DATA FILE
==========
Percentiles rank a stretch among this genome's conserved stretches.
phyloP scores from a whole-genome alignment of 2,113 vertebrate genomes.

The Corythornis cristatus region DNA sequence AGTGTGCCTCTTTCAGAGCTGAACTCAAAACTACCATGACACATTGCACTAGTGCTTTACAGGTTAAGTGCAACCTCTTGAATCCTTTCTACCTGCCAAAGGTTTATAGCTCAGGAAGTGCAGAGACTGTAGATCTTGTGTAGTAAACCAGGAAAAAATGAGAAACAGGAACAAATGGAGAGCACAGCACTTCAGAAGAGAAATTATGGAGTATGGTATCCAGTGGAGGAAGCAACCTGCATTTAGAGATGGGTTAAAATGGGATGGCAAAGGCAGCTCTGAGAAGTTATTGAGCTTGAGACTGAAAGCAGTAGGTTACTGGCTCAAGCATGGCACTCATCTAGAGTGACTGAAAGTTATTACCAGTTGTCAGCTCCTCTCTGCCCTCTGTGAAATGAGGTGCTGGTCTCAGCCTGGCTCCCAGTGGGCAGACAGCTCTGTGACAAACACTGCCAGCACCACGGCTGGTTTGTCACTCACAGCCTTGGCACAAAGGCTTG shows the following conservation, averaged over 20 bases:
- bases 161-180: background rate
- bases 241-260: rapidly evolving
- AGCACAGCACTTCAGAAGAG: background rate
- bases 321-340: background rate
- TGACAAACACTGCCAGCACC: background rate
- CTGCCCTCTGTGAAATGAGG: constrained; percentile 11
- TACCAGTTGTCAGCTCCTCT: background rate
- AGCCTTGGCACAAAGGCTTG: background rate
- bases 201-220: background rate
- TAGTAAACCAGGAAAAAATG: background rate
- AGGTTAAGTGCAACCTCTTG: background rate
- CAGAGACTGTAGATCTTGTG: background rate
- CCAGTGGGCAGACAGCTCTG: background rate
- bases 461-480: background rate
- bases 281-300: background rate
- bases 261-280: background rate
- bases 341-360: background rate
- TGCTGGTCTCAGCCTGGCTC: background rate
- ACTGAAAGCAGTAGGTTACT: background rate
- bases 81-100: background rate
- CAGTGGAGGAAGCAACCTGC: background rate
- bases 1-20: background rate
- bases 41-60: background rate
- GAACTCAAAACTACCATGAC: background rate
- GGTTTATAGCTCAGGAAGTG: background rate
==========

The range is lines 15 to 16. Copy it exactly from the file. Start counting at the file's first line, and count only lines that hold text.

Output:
- CAGAGACTGTAGATCTTGTG: background rate
- CCAGTGGGCAGACAGCTCTG: background rate